Microfinance Institutions and COVID-19

COVID-19 Impacts

By Prasanna Vaidya

As the COVID-19 pandemic continues, bringing the economy and life back on track remains the biggest challenge. With the increasing number of infections—Nepal’s total cases are now 603 with three deaths as of May 24, 2020–the country is plunging into deep health crisis. Because of ill-equipped health-care systems and lack of equipment to combat the virus, the effects of the pandemic in Nepal will be even more damaging. There are concerns whether urgent action is needed. The Government of Nepal should involve UN agencies, NGOs, Cooperative societies, Private sectors, and Civil Society Institutions in implementing activities in the grassroots to tackle the COVID-19 impacts. UN agencies, INGOs can monitor and provide technical assistance to the national and local levels.

During the pandemic, livelihoods and institutions are experiencing devastating collapses, some are even facing existential crisis- particularly those with smaller operating margins and household income. According to the United Nations Development Program (UNDP) in Nepal, the micro, small, and medium enterprises (MSMEs) have been adversely affected. Until now, three in every five employees of both formal and informal sectors have lost their jobs. In Nepal, SMEs contribute around 22% of the GDP and generates around 17 lakh employment. Formal and semi-formal sectors have financed half of the SMEs and the other half is financed by the informal sector. The Institute for Integrated Development Studies (IIDS) has revealed that the MSMEs have witnessed a fall of 95 percent in average monthly revenue across Nepal. While some researchers point that the COVID-19 is more of an “urban phenomenon” and since microfinance largely deals with services in rural and semi-urban areas, it is not likely to get affected adversely for a longer period if few appropriate measures are adopted. Over these years, microfinance institutions (MFIs) have played a critical role in poverty alleviation by supporting the income-generating activities, women empowerment, improvement in education, and health status for the poorer. Its objective is to achieve Sustainable Development Goals (SDGs) which in overall form an essential basis for social and economic development.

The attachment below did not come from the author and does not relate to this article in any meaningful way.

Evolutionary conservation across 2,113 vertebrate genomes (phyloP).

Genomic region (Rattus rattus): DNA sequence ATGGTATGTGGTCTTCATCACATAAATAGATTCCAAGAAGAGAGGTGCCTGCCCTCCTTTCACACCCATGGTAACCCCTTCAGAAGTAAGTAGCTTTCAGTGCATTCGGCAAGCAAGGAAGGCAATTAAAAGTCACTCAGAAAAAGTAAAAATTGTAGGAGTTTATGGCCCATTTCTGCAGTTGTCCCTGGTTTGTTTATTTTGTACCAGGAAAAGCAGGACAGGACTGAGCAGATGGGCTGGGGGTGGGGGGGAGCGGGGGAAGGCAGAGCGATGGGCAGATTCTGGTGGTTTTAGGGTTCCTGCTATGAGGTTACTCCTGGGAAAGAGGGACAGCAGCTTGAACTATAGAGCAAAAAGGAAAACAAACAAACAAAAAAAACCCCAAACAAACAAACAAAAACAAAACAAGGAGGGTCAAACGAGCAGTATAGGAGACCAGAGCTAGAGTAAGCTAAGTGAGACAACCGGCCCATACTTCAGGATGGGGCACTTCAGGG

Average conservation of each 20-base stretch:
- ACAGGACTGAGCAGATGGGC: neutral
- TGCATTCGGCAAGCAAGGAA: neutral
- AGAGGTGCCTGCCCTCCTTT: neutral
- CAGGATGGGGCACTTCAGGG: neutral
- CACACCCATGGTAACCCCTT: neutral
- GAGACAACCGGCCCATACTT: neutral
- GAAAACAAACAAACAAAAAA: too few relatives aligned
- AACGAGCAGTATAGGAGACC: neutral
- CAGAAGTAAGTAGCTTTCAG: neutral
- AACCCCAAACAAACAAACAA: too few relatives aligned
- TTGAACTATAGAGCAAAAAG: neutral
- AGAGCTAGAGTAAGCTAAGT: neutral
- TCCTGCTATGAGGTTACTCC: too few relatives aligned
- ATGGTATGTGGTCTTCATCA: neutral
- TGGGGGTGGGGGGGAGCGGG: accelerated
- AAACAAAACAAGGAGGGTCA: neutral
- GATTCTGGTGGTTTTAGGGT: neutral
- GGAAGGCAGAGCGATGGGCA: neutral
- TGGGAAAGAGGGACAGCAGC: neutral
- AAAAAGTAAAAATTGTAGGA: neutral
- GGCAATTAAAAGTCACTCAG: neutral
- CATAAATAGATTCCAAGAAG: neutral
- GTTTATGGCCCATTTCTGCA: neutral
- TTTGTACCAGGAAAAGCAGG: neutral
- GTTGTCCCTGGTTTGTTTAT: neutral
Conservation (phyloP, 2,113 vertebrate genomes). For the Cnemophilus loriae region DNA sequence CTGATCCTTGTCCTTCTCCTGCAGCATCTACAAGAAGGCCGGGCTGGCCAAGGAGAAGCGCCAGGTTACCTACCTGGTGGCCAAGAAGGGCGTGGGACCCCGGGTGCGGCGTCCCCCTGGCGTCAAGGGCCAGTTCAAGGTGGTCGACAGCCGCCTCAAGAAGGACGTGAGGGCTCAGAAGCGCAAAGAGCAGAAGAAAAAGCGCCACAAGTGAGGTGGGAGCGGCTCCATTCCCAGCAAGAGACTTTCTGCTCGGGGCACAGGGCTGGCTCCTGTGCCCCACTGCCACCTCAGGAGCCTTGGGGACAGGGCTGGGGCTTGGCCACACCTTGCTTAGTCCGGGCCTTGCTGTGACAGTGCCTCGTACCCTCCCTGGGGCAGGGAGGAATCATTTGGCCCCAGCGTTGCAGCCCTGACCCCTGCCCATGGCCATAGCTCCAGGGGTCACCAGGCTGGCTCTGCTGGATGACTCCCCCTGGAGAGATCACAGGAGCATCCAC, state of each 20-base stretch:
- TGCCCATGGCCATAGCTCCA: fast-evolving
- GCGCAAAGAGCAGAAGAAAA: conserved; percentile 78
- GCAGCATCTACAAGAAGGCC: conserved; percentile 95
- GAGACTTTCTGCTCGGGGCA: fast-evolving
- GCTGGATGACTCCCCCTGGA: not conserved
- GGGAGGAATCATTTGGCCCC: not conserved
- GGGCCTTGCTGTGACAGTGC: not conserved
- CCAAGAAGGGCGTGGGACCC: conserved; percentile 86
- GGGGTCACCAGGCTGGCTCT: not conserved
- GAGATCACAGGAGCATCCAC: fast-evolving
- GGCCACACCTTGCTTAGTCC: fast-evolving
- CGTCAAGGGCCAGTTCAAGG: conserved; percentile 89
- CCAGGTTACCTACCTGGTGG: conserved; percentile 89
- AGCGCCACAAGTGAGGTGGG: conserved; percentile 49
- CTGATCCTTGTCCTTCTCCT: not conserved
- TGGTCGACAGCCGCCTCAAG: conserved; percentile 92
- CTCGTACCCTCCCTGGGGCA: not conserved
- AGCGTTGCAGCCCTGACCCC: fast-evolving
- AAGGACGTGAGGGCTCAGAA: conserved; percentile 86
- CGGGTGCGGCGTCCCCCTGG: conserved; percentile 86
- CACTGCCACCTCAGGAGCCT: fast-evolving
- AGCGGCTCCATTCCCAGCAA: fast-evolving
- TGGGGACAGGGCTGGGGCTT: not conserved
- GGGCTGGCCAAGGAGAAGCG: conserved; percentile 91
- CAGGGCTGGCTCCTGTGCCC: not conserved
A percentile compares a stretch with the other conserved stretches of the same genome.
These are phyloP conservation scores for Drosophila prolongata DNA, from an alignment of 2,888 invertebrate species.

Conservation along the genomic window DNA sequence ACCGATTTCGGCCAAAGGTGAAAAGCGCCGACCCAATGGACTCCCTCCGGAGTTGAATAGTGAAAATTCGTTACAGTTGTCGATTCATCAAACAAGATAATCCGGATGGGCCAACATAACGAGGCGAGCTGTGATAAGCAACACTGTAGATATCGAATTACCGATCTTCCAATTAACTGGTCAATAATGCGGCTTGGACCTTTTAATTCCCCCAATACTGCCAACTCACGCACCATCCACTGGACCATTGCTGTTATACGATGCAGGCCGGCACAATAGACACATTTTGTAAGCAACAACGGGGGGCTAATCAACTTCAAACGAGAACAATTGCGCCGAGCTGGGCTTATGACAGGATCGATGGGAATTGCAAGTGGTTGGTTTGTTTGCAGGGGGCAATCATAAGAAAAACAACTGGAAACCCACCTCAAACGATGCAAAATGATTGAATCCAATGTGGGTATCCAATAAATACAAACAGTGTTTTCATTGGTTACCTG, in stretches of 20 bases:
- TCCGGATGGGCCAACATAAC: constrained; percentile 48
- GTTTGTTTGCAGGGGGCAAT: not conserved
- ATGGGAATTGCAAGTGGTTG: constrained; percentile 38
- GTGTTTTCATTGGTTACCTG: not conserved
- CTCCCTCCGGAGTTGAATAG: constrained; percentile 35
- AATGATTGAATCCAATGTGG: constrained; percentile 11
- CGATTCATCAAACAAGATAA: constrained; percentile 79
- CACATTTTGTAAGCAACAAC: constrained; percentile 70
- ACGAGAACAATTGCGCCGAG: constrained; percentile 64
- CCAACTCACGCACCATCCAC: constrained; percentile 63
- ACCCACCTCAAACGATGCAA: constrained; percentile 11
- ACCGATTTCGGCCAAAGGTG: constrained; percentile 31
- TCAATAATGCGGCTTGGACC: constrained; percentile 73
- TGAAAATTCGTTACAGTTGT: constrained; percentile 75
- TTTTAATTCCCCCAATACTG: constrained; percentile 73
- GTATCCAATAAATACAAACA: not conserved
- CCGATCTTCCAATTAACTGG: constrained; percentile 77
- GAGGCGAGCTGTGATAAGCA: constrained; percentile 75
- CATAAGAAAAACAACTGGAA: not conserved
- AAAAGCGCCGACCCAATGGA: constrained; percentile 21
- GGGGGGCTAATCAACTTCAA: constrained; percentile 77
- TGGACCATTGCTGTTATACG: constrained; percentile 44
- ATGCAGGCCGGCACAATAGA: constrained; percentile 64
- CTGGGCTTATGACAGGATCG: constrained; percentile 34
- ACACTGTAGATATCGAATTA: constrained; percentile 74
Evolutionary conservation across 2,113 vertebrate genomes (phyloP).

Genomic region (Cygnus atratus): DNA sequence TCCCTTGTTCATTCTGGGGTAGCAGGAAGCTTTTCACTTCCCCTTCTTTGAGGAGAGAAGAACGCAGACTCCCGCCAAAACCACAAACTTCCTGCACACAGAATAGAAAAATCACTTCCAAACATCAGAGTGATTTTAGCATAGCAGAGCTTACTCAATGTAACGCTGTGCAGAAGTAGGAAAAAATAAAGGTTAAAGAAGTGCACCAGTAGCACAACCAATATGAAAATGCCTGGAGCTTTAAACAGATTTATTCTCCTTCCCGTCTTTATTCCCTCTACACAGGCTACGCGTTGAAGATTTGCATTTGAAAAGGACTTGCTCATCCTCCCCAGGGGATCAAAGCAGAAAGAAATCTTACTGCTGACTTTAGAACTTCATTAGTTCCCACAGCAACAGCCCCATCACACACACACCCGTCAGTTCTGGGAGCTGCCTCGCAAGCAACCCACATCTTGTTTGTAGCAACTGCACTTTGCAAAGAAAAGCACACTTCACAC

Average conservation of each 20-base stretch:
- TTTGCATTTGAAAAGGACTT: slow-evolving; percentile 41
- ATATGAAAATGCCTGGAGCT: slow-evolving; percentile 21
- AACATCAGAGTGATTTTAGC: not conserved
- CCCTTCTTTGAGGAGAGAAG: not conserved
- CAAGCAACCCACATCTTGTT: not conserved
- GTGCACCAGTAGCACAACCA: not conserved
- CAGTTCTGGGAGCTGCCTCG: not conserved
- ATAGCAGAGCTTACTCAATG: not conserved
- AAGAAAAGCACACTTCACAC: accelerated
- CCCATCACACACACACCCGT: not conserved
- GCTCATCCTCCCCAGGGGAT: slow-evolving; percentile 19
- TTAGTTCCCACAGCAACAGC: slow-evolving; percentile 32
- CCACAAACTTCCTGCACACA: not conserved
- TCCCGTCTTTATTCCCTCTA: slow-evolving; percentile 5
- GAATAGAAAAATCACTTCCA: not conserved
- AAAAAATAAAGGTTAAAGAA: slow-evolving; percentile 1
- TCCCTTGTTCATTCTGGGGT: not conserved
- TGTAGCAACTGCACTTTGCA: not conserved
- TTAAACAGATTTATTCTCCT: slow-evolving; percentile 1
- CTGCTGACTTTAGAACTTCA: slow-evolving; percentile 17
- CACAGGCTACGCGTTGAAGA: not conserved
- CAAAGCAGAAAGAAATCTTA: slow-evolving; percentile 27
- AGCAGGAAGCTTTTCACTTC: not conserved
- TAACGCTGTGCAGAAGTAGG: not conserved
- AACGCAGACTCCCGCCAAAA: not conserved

MFIs are suffering from a lack of repayments, access to capital, liquidity for both investors and creditors, and fund for on-going operations. It has also become difficult to raise funds for venture capital firms. As a result of the poor financial performance, additional credit will be difficult to generate. Although Nepal Rastra Bank (NRB) has already announced a number of relief measures including rescheduling of loan repayment and will also prioritize refinance facilities for small and medium scale enterprises, these are short-term measures and may not yield the desired results. The Government of Nepal and NRB (Regulators) should ensure prioritizing and points out the guideline which may manage the workforce, sustain the crisis and beyond. In several neighboring countries, their government has granted small businesses a 1-year moratorium on all principal repayments. They have introduced emergency loans to support MSMEs and flexibility for repayments of existing loans. Additionally, banks and microfinance institutions are also promoting digital channels like debit-card usage, and so on.

Regulators can take several measures like a financial support package which includes a loan support system and a comprehensive response plan to cope with the outbreak.

  • Suspensions of loan repayment up to 9 months for financial institutions.
  • Reducing the repo rate and cash reserve ratio to increase the liquidity in the market.
  • Increase the Debt to Equity ratio and relaxing the Liquidity Ratio to increase on-going lending.
  • Waiver on unsecured interest and interest rate.
  • Reducing interest rates in debt financing.
  • Increasing the provision of credit portfolio to a minimum of 7% for deprived sector lending.
  • Enabling MFIs to access and facilitate in injections of capital.
  • Direct lending support to MFIs from the Central Bank or intermediated through domestic banks.
  • MFIs should offer new loan products and disaster recovery loans as a supportive loan.
  • A concessional loan scheme for farmers and extending credit to mostly small and marginal groups.
  • MFIs should restructure loans on assets.
  • Encouraging (waived) MFIs to use digital channels, like mobile money, for loan collections and disbursements at scale immediately.
  • Allowing MFIs with secure payments network to allow digital products, including self-account opening, digital savings, digital transfers to bank clients, and even retail payment schemes.
  • Declaring MFIs an essential service and allow MFIs to resume operations from June with public health guidance.
  • Establish a credit assessment institution as a private-public partnership.

The majority of borrowers who are connected to MFIs are poor people or low-income individuals. Because of less techno-friendly the MFIs should virtually educate and inform the borrowers about disbursements and contingency plans promptly which when implemented by the regulators. Information on export and domestic agricultural demands should be coordinated to provide farmers the confidence to produce a remunerative output and to reduce price volatility in agricultural markets. Direct relief schemes to low-income people and facilitating social protection should also be executed by the regulators.

Thus, MFIs have always been a valuable option for the provision of social protection and social assistance and will play also their vital role in recovery once the COVID-19 crisis recedes.

Post COVID-19 Tourism

(The author is an M. Phil at Delhi School of Economics, Delhi University.)